Island Summers by Tilly Culme-Seymour is a memoir of her family childhood told around the landscape and events which happen on their family’s island summer home in Norway. The house is not well enough insulated to be lived in during the harsh winters but it makes an ideal vacation spot for the extended family over several generations.
The main character of the book is not the author but her grandmother Mor-Mor who dominates the narrative. Mor-Mor is not your typical mother or grandmother but she uses the island as a refuge for her increasingly active and growing family. Because the author knows the island well she is able to describe those holidays in detail and also the way of life. The family spends long summers there after the war and there is lots of detail about the plant and animal life on the island. The ways in which the house is adapted and improved also display the changes in the family dynamics.
In the 1980s the author and her then boyfriend decide to spend the winter on the island because there is the possibility that the island will be sold out of the family. They think they are well prepared for the weather but, of course, that is not the case. Their struggle to survive and keep warm in a house not built for the cold seems in one way a triumph over nature but you do wonder exactly why they bothered to do it and what real value they gained from their sojourn.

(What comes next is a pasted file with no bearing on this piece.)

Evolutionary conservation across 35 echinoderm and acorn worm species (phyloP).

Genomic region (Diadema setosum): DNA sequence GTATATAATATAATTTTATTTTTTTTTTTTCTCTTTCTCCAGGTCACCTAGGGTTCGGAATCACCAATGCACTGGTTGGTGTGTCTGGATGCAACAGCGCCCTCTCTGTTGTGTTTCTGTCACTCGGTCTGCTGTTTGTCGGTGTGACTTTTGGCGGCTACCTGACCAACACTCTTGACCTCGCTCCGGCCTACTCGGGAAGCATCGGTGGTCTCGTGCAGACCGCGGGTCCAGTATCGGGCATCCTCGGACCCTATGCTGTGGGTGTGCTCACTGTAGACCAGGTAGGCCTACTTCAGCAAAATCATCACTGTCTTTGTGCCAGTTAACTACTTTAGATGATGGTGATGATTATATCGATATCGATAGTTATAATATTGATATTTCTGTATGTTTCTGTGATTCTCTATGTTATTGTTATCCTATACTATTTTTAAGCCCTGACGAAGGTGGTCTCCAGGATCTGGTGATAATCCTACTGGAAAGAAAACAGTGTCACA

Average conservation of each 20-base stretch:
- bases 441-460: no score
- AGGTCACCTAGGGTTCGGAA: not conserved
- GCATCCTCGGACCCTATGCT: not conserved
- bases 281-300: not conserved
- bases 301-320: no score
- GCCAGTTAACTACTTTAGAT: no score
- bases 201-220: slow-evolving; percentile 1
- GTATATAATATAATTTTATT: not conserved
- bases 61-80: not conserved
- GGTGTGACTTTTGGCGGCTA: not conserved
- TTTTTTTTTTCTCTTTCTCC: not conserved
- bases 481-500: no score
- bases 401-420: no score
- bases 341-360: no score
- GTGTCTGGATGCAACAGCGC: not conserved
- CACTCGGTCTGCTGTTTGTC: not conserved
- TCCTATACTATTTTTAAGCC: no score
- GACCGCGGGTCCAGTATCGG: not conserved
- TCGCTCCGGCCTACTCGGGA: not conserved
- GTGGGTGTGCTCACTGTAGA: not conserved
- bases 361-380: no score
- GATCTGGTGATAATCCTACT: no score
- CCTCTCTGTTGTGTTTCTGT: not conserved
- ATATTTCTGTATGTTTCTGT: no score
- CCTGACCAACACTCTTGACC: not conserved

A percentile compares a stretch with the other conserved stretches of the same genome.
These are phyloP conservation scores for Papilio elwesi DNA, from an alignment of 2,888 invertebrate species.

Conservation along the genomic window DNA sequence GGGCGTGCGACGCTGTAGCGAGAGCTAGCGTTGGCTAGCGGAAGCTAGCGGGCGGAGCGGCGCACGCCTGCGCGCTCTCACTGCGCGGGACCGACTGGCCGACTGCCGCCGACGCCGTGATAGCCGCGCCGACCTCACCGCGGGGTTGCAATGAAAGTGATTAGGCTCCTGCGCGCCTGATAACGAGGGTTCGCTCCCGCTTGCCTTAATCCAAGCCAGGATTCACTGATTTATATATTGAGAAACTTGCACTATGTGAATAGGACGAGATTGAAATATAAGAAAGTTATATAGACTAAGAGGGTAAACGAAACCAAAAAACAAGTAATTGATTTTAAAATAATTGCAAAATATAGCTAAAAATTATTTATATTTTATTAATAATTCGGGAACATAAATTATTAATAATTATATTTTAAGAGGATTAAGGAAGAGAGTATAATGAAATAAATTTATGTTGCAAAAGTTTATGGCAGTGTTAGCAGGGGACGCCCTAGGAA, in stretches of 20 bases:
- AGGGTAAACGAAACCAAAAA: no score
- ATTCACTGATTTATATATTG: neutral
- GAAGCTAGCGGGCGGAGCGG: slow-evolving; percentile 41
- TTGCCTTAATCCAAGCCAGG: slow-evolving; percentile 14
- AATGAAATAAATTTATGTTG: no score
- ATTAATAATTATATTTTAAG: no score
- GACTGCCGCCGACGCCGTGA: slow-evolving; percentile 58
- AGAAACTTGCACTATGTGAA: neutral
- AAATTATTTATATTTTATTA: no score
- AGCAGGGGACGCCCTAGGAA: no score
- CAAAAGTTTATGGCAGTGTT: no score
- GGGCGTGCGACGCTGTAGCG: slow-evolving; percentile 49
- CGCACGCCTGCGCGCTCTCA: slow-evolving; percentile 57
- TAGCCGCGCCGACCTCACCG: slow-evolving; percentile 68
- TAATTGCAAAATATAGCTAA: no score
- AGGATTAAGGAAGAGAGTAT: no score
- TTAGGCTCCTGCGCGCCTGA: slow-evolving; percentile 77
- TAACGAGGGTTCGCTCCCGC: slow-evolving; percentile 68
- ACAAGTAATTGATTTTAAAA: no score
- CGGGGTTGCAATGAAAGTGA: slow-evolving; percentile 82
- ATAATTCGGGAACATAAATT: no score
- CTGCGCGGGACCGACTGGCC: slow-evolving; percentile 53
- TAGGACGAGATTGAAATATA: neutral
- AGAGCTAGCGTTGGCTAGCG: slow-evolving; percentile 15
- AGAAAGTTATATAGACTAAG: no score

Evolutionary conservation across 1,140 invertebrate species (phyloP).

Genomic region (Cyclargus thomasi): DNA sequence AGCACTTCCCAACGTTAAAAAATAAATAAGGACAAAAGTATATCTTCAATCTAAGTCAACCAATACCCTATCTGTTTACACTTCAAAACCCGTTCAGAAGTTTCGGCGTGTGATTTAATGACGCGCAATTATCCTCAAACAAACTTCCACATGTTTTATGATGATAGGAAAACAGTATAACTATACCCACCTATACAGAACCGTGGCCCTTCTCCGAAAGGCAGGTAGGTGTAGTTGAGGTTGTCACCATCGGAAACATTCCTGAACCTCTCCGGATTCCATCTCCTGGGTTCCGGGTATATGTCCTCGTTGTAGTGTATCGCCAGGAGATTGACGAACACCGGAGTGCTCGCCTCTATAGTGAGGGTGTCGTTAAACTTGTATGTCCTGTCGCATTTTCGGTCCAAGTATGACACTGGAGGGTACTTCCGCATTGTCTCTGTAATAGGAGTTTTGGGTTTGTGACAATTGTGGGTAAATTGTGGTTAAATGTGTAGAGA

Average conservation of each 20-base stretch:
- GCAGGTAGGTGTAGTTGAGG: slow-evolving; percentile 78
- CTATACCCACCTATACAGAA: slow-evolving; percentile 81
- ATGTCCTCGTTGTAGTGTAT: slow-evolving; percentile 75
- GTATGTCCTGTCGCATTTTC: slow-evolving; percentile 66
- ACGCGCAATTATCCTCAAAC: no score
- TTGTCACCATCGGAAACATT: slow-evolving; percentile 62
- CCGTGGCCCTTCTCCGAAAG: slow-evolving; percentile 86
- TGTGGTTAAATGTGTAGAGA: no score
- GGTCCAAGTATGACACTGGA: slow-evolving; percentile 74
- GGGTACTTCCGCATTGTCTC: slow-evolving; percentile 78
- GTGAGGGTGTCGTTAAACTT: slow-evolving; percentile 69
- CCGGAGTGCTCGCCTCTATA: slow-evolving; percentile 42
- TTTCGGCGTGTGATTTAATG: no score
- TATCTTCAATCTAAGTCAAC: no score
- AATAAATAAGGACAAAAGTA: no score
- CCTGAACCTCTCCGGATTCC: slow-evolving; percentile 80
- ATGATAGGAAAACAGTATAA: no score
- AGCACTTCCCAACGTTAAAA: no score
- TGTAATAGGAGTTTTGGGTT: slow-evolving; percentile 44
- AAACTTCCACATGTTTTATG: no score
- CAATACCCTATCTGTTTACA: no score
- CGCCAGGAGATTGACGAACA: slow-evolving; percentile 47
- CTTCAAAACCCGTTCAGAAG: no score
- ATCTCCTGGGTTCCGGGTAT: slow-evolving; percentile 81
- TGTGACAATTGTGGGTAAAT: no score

This book is, as all family memoirs are, interesting in what it tells you about relationships and how people choose to live especially when they live most of the year in England and only travel to Norway for their summers. The island obviously plays a large part in the memories of the author and their family and this can be seen in the attention to detail of the landscape. I found this interesting enough but thought that there was too much detail on the environment and perhaps too little on some of the family events. Although I found the island an interesting location I like to read more about people.
This book has some things in common with The Summer Book by Tove Jansson which is also about summers spent on a Scandinavian island (in Sweden in this case) but the latter gave me a much greater understanding of the people and their island lives although it doesn’t have the multi-generational focus.